The theme of the 2012 Unsound festival in Krakow, Poland, is The End.
It feels appropriate to the times, both in the sense of the volatility of the geopolitical climate and an increasing feeling of cultural entropy that may or may not be connected to larger factors. Even if the apocalypse doesn’t hit in a few weeks, as those darned ancient Mayans prophesied it would, it’s hard to imagine western civilisation’s post-Enlightenment, post-industrial fantasy of neverending progress lasting much longer. The tide has turned, and at the very least things are going to get worse before they get better.
But Unsound 2012 as a whole doesn’t feel despondent; it feels celebratory. The programme, exquisitely curated as ever, gathers a wide array of international artists who have reconciled themselves to the darkness, and whose work either engages with it directly or seeks to find the seeds of new growth amid the smouldering wreckage of what-was-and-might-have-been. Freed from any obligation to any media-generated grand narrative or movement, these artists are content to pursue their own smaller and more idiosyncratic goals, and Unsound is the perfect platform to help them reach them, and maybe even go beyond them.
The first major showcase of the festival features three artists who have colonised despair and abjection, lived in it, made it their own: Dominick Fernow (pictured above), whose Vatican Shadow project reimagines industrial techno as war music for Middle Eastern conflict and religious extremism; Keiji Haino, who with his recently resuscitated Fushitsusha pushes the rock ‘n roll power-trio template to extremes of volume, repetition and ritualistic intensity, and Kevin Drumm, whose nerve-shredding explorations of scorched-earth ambience and trebly power electronics suggest that, in his mind at least, The End has already happened and we’re living among the ruins. After such a display of mature and carefully cultivated nihilism (no contradiction in terms, I assure you), a performance by Teengirl Fantasy in the same venue the following night feels rather hollow. The American duo’s saccharine, dude-ish vision of techno, for all its outward effervescence, is grey on the inside, and far more dispiriting than anything wrenched out of Fernow, Drumm or Hainio’s livid circuitry. It feels effete and ephemeral, though judging from the average age of the audience members, it’s aimed at less weathered and cynical ears than mine. I’m far more engaged by Matt Mondanile aka Ducktails, whose music has evolved subtly but enormously in the last few years; freed from the nonsense-context of “hypnagogic pop” (for which he was an unwitting poster-boy), the sincerity and classicism of his work now shines through; his elaboratedly looped and layered improvisations have far more in common with the unbridled romanticism of 80s guitar dreamweavers like Maurice Deebank and Vini Reilly than they do with the consumer-music parodies of James Ferraro.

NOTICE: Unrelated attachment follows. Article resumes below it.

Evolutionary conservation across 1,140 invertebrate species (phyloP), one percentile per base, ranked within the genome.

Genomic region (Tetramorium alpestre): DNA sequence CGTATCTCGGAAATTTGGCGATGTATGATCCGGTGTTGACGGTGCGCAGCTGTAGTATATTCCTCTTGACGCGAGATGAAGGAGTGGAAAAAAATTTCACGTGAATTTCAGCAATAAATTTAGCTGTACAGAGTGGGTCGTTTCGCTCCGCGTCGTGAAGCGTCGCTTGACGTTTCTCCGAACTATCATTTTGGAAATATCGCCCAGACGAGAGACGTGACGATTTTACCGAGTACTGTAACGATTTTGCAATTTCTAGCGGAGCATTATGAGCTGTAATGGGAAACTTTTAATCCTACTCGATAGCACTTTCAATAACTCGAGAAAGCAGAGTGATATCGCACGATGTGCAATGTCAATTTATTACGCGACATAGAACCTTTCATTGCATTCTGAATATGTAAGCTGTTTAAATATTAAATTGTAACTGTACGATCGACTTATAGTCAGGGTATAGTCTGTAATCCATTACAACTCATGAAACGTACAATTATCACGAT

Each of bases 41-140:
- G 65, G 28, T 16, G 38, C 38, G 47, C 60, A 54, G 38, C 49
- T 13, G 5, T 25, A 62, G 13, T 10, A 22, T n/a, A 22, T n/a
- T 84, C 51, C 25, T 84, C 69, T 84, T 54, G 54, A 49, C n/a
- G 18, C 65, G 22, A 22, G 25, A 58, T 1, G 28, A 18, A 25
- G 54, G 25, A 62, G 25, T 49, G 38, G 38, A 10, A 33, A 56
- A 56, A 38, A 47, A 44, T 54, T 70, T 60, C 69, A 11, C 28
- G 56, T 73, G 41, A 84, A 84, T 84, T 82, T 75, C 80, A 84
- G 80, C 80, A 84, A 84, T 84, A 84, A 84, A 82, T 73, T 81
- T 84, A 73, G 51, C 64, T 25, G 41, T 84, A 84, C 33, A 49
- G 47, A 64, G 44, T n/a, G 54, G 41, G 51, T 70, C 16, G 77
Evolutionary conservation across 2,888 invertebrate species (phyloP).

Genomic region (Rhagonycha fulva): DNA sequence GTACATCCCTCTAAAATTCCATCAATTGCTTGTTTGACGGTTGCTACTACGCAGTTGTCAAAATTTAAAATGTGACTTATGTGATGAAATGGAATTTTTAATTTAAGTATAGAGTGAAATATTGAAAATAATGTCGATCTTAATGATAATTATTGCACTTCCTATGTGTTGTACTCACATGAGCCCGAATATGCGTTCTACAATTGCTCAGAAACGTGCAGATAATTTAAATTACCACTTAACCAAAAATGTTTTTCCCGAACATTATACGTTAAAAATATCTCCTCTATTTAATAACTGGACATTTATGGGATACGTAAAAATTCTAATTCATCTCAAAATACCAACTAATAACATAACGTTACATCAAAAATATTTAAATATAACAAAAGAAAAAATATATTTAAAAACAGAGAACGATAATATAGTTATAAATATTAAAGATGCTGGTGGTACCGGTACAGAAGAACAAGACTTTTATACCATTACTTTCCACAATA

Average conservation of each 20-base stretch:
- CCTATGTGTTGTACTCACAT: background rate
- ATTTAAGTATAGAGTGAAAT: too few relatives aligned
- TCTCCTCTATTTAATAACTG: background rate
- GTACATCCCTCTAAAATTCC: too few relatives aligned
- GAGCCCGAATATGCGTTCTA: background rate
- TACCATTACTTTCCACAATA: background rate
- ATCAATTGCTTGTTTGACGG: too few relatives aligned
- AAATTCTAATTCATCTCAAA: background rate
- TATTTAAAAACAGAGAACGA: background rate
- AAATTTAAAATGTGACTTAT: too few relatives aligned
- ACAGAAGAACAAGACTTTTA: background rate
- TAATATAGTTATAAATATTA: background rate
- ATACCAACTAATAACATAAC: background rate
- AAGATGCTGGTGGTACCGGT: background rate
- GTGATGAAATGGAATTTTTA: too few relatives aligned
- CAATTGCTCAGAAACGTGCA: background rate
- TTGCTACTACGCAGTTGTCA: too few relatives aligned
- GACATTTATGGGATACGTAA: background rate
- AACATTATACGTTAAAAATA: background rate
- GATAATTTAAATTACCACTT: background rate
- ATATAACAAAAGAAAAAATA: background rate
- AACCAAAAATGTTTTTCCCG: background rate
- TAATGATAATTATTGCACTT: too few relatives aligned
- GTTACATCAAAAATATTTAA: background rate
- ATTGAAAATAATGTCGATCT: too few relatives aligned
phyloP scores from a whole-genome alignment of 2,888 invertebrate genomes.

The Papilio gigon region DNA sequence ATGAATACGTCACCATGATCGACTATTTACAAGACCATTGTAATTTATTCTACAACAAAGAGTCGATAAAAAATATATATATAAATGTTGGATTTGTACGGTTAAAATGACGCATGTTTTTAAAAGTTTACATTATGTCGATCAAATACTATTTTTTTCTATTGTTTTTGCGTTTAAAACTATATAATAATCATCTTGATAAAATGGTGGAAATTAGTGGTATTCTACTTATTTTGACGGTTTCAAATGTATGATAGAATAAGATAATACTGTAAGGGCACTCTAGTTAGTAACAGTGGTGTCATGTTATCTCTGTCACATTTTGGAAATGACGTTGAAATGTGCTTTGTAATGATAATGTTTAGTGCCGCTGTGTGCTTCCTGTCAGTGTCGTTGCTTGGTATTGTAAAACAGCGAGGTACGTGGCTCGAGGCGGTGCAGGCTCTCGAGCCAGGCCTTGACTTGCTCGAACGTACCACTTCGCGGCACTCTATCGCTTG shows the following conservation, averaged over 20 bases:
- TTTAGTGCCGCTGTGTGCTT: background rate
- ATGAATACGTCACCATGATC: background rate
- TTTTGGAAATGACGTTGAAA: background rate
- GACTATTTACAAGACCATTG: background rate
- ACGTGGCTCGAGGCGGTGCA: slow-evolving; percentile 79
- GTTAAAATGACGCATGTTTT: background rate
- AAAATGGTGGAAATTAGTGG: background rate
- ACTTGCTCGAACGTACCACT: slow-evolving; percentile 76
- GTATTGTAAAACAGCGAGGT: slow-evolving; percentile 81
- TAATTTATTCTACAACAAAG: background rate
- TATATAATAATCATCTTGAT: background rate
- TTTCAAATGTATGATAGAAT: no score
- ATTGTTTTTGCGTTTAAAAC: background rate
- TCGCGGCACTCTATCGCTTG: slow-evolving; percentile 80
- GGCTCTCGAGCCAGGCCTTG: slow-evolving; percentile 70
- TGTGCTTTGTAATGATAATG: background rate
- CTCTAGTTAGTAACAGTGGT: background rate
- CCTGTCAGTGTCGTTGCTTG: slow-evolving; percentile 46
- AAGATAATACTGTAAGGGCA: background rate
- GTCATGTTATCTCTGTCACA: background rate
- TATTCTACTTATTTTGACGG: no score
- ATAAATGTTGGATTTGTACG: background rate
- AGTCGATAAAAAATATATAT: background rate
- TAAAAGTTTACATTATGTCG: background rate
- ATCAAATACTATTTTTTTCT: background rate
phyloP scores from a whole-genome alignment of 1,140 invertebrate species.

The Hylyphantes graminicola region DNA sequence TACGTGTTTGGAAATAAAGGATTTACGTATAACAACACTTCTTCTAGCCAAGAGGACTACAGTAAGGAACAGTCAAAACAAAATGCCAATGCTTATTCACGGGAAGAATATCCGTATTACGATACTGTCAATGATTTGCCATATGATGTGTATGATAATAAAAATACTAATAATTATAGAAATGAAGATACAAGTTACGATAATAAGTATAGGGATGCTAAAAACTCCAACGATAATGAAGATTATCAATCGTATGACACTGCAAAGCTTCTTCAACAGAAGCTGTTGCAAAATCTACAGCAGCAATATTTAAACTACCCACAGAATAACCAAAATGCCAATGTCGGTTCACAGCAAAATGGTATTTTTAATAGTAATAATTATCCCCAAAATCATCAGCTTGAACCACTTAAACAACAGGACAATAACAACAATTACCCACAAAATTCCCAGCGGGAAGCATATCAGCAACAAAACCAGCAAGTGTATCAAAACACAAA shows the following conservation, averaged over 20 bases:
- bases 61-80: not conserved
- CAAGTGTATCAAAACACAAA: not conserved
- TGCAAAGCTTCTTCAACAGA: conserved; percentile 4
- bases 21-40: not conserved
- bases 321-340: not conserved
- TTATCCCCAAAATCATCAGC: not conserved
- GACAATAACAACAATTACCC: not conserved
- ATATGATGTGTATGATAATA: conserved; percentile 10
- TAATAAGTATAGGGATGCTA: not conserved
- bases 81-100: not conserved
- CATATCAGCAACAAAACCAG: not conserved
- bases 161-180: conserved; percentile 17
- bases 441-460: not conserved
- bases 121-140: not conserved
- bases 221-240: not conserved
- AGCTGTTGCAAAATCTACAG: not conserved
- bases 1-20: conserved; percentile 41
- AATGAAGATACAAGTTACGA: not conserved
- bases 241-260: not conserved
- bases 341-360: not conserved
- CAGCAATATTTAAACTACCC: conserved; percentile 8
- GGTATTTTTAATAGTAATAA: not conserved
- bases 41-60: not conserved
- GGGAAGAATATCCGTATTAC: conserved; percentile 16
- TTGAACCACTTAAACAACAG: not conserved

Ahead of his sophomore album release on Tri Angle, The Haxan Cloak performed a one-man (he is sometimes joined by other players) live set that showed considerable nerve and artistry, slowly building up an immense agglomeration of drones which, despite an absence of any substantial shifts in dynamics, had the sizeable audience captivated. What with his impressive engineering credentials and deep-seated appreciation of dub, Pole always gets the best out of a venue’s PA, and Manggha’s certainly has much to offer; however, his decision to focus on the more jaunty, stepping tracks in his trick-bag doesn’t quite come off – the music is neither quite kinetic enough to dance to, nor quite still enough to meditate on or in. It ends up sounding like something designed to be piped through the better class of Amsterdam hash cafe, and Pole is frankly better than that. Another veteran and widely revered artist, Uwe Schmidt, appears in his Atom™ guise, and his combination of twee visuals and wriggling, walloping art-techno is enthralling up close, but bewildering at a distance.
The action moves to the 16th century St. Katherine’s Church, a magnificent building that seems to sing even when there’s no music playing in it. Delays in seating the many people who have bought tickets to see Julia Holter perform with a string quintet drawn from the Sinfonietta Cracovia mean that Holter’s set is, unfortunately, a little shorter than planned. Despite its brevity, Holter’s set is marvellous, her deft, tremulous arrangements playing to the ambient as much as the expressive strengths of the string instruments. Having arrived at the show thinking that Holter is an overrated talent, I left thinking quite the opposite; I’m not sure people adequately appreciate quite how good she is. Certainly she blows Tim Hecker and Dan Lopatin out of the water: their collaborative set relies too much on the setting to confer grandeur on their meandering dronescapes; this is a duo that is, unfortunately, less than the sum of its parts.
Use arrow keys to turn pages (page 1/3)